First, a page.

Saturday, December 31, 2016

Protecting Big Government At All Cost

The legislature is slowly letting us know more about what it wants to do about our state's fiscal crisis. On the upside, we now have more details about what to expect - are you surprised to hear that those details include higher taxes? On the downside, though, we also have a clearer idea of the overall legislative strategy, and sad to say, it is entirely concentrated on preserving status quo, i.e., saving big government at all cost.

The document giving away this strategy is from a subcommittee under the Joint Education Committee. Called the Subcommittee on Education Deficit Reduction Options, it released a White Paper on December 29 detailing its thoughts on education funding in response to the state's fiscal crisis. 

Thursday, December 29, 2016

What Wyoming Can Learn from Illinois

Sales tax revenue are down across the state. KGAB reports:
The latest report on Wyoming’s economy shows some hopeful signs for the energy industry as well as bad news about sales tax collections. Senior State Economist Jim Robinson says the bad news is that state sales tax collections are down by almost 16 percent for the first five months of Fiscal Year 2017 compared to the same time in FY 2016. Campbell County sales tax collections are down by a whopping $16.4 million over that period compared to the year before, while Natrona and Sublette counties are each down by $5.9 million using the same comparison. Among the state’s 23 counties, only Teton and Washakie counties show an increase in collections for the first five months of FY 2017 compared to the same time a year ago. 

Wednesday, December 28, 2016

How HJ2 Comes Home to Roost

Our state government's budget crisis is getting bigger by the day. In just a few weeks the official deficit forecast has increased from a $400 million in 2018 to $720 million in 2020 to $1.8 billion in 2022.

The first two numbers are real. The $1.8 billion is a scarecrow that is supposed to make you write a blank tax check to the state. 

Monday, December 26, 2016

Feeling Guilty Enough to Pay More Taxes?

On Christmas Eve, the Casper Star Tribune ran another story about how the state's budget deficit is really a problem with funding education:
In 2016, Wyoming’s education funding slid into full crisis. With the state in an energy slump stretching into its second year, schools face shortfalls of roughly $700 million in the next two-year budget cycle. Roughly 70 percent of Wyoming’s tax base comes from minerals. When oil, gas and coal prices fell, local and state funding for education fell with them. 
There is no doubt anymore that this is a well-orchestrated messaging effort, pumped out through a central-heating system like the hot air warming your house on a winter night. 

Turn Private Sector From Decline to Growth

My blog article on December 16 about a 6.6-percent decline in the Wyoming GDP has earned quite a bit of interest. It is now the second-most read article on this blog - thank you! - and I can certainly see why: nobody else is discussing this side of our state's economy.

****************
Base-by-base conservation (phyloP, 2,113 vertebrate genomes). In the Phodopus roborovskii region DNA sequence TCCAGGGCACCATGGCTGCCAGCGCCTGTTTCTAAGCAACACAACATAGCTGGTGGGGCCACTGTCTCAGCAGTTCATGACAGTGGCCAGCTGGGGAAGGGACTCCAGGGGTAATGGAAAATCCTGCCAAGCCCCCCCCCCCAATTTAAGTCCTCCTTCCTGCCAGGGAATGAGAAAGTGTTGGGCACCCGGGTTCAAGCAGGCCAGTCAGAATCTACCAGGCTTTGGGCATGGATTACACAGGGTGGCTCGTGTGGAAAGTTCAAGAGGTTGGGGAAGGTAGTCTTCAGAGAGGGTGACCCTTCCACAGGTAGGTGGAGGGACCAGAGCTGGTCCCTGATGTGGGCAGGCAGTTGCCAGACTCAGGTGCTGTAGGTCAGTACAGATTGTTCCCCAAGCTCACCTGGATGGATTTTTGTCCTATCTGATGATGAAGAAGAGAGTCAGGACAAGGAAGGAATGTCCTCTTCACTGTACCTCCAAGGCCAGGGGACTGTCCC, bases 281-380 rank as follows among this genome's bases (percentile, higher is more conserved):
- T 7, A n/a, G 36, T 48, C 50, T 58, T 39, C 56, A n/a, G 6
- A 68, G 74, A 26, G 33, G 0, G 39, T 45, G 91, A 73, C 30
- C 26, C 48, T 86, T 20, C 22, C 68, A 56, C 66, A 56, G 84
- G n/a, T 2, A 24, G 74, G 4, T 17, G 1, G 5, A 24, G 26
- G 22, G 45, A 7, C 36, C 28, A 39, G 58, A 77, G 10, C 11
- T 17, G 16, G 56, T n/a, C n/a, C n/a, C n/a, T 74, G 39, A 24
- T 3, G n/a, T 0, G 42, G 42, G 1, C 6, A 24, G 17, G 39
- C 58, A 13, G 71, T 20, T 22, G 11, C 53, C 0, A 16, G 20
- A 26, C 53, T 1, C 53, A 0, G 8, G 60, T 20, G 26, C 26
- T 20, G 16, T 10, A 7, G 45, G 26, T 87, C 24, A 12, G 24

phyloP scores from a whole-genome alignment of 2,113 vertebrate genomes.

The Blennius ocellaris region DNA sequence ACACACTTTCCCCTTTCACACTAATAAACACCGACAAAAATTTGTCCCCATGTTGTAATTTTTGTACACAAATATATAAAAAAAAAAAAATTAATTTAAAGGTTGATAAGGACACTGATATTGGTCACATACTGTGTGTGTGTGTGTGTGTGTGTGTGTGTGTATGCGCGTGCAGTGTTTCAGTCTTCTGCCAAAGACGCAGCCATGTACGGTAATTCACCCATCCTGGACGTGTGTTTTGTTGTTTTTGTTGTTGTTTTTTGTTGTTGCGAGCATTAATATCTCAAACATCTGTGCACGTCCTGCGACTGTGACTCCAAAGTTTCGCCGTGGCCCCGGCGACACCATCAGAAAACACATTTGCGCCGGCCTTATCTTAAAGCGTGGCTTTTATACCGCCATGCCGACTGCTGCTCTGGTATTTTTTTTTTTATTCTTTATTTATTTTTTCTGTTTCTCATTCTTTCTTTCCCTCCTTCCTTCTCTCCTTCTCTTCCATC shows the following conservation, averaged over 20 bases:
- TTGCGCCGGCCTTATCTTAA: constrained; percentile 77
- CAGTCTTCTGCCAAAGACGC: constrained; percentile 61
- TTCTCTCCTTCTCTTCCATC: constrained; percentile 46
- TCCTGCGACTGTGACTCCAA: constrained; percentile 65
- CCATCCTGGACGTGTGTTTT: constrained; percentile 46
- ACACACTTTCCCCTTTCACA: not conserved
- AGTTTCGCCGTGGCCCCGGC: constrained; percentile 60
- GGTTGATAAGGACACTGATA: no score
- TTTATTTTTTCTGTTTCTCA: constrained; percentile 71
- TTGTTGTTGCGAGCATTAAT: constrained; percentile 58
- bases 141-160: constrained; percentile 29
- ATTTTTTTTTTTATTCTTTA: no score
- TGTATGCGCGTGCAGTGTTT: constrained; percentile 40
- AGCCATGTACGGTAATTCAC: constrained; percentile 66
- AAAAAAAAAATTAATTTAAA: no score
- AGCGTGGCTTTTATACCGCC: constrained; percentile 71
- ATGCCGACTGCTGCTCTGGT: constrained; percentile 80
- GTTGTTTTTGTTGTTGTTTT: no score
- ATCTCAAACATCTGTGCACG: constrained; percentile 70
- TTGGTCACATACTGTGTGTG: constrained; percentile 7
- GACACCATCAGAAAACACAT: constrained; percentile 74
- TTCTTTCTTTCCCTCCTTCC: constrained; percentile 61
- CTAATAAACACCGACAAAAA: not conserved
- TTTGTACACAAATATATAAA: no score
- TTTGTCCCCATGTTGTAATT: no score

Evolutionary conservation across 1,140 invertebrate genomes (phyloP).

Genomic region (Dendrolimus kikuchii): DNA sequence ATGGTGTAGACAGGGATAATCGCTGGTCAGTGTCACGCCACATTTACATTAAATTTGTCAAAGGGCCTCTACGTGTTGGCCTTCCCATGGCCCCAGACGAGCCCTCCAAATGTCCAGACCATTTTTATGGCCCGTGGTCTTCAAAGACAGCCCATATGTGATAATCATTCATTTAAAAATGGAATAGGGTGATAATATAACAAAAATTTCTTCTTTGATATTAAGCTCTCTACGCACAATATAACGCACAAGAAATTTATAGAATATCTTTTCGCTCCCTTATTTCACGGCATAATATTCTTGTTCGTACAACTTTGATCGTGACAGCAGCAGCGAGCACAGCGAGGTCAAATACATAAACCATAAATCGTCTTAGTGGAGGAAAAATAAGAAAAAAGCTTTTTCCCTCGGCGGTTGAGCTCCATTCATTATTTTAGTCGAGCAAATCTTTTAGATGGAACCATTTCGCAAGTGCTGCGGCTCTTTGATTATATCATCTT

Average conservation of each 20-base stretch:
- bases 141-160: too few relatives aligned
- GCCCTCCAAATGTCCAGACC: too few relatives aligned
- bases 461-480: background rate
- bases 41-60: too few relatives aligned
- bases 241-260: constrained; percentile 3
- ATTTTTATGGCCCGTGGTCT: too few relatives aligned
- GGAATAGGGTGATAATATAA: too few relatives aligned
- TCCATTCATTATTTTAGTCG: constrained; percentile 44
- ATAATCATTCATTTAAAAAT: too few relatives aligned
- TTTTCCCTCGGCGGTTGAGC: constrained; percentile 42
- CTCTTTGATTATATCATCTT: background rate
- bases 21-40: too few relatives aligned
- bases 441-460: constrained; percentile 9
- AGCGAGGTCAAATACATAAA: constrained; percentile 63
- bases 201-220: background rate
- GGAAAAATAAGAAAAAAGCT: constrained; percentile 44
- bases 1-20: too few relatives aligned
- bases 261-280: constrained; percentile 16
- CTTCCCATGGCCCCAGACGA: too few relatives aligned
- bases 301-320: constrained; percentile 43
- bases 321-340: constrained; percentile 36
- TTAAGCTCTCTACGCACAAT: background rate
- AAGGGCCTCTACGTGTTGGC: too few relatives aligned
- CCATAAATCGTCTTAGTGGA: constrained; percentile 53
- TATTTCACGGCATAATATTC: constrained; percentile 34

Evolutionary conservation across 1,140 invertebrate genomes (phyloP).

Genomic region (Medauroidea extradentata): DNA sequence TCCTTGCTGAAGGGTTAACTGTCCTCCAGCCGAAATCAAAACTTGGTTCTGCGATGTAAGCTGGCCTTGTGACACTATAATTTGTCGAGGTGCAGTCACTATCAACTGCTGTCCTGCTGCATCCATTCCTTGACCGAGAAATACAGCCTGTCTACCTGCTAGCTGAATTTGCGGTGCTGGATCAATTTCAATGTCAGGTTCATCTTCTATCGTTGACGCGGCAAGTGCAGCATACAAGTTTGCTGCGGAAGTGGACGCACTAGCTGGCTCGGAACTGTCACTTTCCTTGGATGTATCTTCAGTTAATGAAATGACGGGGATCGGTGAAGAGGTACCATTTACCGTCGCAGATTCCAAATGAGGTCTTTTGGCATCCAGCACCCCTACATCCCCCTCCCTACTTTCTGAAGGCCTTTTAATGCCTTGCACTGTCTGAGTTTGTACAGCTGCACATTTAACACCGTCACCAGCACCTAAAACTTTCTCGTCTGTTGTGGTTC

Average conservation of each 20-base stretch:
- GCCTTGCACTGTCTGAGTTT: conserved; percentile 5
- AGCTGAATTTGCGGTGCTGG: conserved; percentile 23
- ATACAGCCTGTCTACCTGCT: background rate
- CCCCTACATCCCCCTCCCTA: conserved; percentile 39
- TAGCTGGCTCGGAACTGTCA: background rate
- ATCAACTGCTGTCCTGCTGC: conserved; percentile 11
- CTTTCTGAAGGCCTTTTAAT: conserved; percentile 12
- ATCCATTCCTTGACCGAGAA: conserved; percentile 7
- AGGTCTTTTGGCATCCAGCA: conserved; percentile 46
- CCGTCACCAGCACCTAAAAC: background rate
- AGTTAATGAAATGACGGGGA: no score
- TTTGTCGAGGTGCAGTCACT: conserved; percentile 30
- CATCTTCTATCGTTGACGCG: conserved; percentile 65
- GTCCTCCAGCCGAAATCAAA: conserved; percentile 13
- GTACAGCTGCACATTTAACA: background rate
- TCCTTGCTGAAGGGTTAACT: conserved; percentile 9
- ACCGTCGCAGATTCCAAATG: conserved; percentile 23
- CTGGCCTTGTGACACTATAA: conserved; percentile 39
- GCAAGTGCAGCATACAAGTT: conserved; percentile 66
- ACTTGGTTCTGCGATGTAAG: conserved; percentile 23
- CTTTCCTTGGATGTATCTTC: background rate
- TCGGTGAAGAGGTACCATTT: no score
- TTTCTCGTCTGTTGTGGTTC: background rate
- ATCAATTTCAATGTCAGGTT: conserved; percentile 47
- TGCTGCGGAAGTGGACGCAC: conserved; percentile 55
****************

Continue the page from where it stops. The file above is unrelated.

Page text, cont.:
The point behind that blog article was to ask, rhetorically: if the legislature and Governor Mead want to raise taxes to close the budget deficit, then what part of the economy is going to pay those taxes? 

Thursday, December 22, 2016

Prosperity Districts and Predatory Capitalism

It is well established that economic freedom and limited government is the best path to prosperity. Big government is an enduring impediment to economic growth, and has been so ever since the idea was invented that government should engage in economic redistribution among private citizens.

It is equally well established that economic freedom requires a certain level of order and predictability in public institutions in order to function. The institutional framework needed to secure the blessings of economic freedom are not very extensive - on the contrary, all government has to do is protect the life, liberty and property of individuals and businesses, and the free market and free, voluntary interaction between citizens can take care of the rest. 

This sounds simple enough, but it is not. 

Spending Reform, Part 3: Medicaid

On Tuesday I presented some numbers indicating how big savings our state could see if we reformed our health care and health insurance industries here in Wyoming. I also pointed out that we might want to await the incoming Trump administration's proposal for how to "repeal and replace" the Affordable Care Act. This last statement surprised some readers, two of whom asked if it is not worth the while to go about these reforms at the state level. 

Tuesday, December 20, 2016

Spending Reform, Part 2: Health Care

Health care is one of the few parts of the Wyoming economy that is still growing. October of this year marked the 34th straight month with year-to-year job growth in health care and social assistance. The growth is not strong, however, at times barely statistically visible. This is not surprising, given how the rest of the Wyoming economy is doing

At the same time, health care is an industry where relatively mild government reforms could make a big difference to the Wyoming economy. 

To see the potential in health reform, we need to include both health insurance and health care production. There are interesting reform potentials in both areas.

Monday, December 19, 2016

Spending Reform, Part 1: School Choice

Education is becoming a hot topic in the debate over the state's budget crisis. Governor Mead has made clear that he believes the budget deficit to be entirely related to education. That is not true, of course - the deficit is the cause of a general revenue crisis - but let us assume for a moment that the governor is correct. 

Suppose that our public education system is suffering from a free-fall deficit problem, and that government has become structurally unable to fund our schools. What is the logical solution?